Ireland's longest serving men’s captain William Porterfield has announced his retirement from international and representative cricket.

Porterfield, 37, amassed 310 caps across all formats for Ireland after making his international debut in a first-class match against Namibia in May 2006. He ends his career as the third most capped Irish international and second-highest run-scorer for Ireland.

The left-handed top-order batter, who started out playing his club cricket with Donemana, struck the first of his 18 centuries for Ireland against the MCC in a one-day match at Lord’s in August 2006, going on to register 9,507 runs for Ireland at an average of 31.07, and a best of 186 against Namibia in 2015.

Of his more iconic innings, Irish fans fondly remember his 107 against Pakistan in Adelaide at the 2015 Men’s World Cup and his 112 against England in an ODI at Malahide in 2013 as two of his best knocks.

A renowned slip fielder and inner-ring fielder, he also took 146 catches and effected 24 run outs during his international career.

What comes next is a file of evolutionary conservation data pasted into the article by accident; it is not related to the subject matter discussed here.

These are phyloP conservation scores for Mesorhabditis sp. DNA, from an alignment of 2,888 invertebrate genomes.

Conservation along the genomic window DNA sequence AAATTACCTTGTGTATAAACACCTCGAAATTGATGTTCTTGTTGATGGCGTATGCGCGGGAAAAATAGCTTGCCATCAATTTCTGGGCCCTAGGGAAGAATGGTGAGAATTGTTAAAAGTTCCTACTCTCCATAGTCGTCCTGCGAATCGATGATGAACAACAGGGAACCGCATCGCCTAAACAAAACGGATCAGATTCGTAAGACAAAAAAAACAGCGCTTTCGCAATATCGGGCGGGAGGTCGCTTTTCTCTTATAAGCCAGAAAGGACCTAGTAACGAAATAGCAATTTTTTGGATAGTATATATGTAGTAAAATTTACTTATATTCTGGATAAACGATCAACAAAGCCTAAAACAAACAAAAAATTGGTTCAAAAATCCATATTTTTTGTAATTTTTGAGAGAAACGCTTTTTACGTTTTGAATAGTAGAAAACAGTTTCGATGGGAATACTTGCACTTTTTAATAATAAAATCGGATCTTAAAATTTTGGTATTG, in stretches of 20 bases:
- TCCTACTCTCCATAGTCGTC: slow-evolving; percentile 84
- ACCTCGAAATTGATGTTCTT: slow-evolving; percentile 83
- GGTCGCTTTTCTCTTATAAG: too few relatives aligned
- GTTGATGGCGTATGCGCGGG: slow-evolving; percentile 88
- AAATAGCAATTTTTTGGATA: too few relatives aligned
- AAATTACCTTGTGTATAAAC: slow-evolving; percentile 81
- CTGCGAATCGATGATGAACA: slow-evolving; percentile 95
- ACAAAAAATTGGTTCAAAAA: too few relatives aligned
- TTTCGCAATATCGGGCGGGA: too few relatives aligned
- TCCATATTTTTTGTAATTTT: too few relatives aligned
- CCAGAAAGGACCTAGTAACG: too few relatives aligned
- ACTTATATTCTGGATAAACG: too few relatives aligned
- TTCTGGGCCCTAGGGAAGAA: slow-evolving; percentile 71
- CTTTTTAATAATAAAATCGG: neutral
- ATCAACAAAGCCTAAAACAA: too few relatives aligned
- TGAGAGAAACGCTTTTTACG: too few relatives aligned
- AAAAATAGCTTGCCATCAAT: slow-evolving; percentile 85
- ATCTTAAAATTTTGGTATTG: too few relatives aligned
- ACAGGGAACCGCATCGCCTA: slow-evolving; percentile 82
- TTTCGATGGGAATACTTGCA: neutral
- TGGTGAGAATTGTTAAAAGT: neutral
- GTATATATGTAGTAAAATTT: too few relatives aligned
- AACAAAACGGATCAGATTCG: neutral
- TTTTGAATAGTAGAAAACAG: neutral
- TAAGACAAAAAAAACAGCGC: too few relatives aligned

As a captain, Porterfield led the senior Irish side 253 times - taking over from former skipper Trent Johnston in 2008 at the age of 23.

"It’s been an honour to represent my country for 16 years," Porterfield said.

"it’s something I had always wanted to do since I was a child. I have to say, though, it’s a little surreal at the moment having made the decision to step away and retire, but I’ve been fortunate to play since 2006 and it’s been an incredible journey.

"During my career, we’ve gone from an amateur team right through to now being a Test nation. From those before me, and along my journey, we have hopefully built an infrastructure that will allow the game in Ireland to continue to flourish.

"All I ever wanted to do was leave the shirt in a better place and leave the team in a better place, and hopefully I’ve played a part in doing that."